I’m trying something a bit different and unusual for myself, today.
…actually I do unusual things almost daily. however, in this case I am absolutely focused on a vital mission. perhaps the unusual part is the effort means helping Android, kind of.
did you even know there is an “Android” website that is separate from Google?
in any event, as most of you know I am an tried-and-true Apple evangelist, but also diligent about keeping an open-mind and heart around technology. this includes mobile devices, and technology in general.
of course, I was amongst the first to try the Nexus One. It was interesting, but too much work to maintain my standards around efficiency.
Since then I’ve experimented with several other Android device’s to include the Samsung Note and recently the Samsung Galaxy S4. The GS4 just pissed me off because it remains complicated. email is a chore for Gods’ sake. I’ve seen Android phones get better and more powerful over the years, as Google and phone manufacturers pack devices with more and more features.
because Google lets device makers customize Android to suit their needs, Samsung, LG, and others have been adding their own distinguishing features. however, there comes a time when less is more. I’m convinced we’ve reached that time. so, the differentiator comes down to utilization, functionality, simplicity, and possibly elegance.
as much as Apple can be criticized for exerting control over what goes on its iPhones, it wins on simplicity. there are no competing agendas — just Apple’s.
however, I maintained my commitment to being open-minded and got my hands on the Nexus 4. I love it. as least as much as any reasonable human bean can genuinely love a soulless piece of equipment. but, this mobile device is inspired. while this blog post is not meant to be a review – that is forthcoming – the stage was set for my on-going investigation around utilization that has generated adventures, if not hijinks. the Android operating system the Nexus 4 runs is excellent. in recent years the Google-made system has become a healthy competitor to Apple’s iOS system for iPhones.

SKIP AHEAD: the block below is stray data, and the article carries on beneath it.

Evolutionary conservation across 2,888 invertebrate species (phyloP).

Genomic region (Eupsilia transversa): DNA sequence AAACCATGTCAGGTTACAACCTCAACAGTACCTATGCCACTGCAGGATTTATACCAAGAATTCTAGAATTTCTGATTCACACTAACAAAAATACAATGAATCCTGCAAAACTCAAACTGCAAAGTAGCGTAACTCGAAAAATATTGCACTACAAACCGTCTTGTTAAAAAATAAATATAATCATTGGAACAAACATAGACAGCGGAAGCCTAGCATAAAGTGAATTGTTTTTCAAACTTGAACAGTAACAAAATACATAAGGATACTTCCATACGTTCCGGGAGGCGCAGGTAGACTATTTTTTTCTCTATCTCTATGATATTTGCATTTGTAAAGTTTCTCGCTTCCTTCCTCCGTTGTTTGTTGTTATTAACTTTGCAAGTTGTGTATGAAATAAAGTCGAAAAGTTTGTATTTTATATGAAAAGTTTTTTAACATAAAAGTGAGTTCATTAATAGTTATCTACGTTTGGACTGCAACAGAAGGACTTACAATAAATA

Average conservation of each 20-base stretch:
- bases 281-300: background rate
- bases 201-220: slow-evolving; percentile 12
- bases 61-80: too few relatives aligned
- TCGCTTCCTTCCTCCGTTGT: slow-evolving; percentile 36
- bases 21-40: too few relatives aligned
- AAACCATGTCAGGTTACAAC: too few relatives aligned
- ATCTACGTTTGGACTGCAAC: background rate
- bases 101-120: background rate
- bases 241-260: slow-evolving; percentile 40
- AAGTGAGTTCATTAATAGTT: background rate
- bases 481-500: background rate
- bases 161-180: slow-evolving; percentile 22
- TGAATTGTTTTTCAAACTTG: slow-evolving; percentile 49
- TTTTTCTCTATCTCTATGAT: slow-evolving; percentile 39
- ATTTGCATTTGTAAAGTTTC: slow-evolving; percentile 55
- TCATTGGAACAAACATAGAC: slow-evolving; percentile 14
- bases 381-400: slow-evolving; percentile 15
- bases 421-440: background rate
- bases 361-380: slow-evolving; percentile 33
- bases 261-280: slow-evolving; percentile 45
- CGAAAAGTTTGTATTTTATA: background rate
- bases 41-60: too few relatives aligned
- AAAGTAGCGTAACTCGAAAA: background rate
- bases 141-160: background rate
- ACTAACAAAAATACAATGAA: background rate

and, that’s the source and thusly, the standard set-forth of the problem. most Android devices are over-packed with bags of tricks. phones, in general, have become way too complicated for many people to use. in some cases it’s because these custom features work only some of the time. in other cases, you’re confronted with too many ways to do similar things. or, quality control is not a priority, and they don’t play nice with the outside at all.
all of this brings me to my point.
Apple innovated visual voicemail. other companies perfected it. but, Apple remains the standard for simplicity and elegance. however, I wanted a bit more customization, so I researched and went with youmail. it was easy to set-up on an iPhone. I don’t know about phones in general, but, the hearty list of manufacturers (i.e. Apple, Samsung), Operating System (iOS and Android), and service provider (AT&T, Sprint, etc) are comprehensive. in any event, it just works great and I have been content with all of it for roughly four years now.
however, after firing-up my Nexus 4 on AT&T (that was simple and accomplished at the local AT&T Store), I downloaded the youmail App from Google’s ever-more-robust Play Store and tried to set that up. typically this means accessing the phone interface, entering a simple code, *004*3478966996#, and you are good to go. voice messages are routed from AT&T (in my case) to youmail. it has some cool custom features that serve well both personally and professionally that include emails sent to me that allow me to listen to my voice messages in almost any manner that I see fit.
however, all of this failed me with the Nexus 4 in-hand. After repeated attempts I was left with a discouraging error code that haplessly read, “call forwarding connection problem or invalid MMI code”.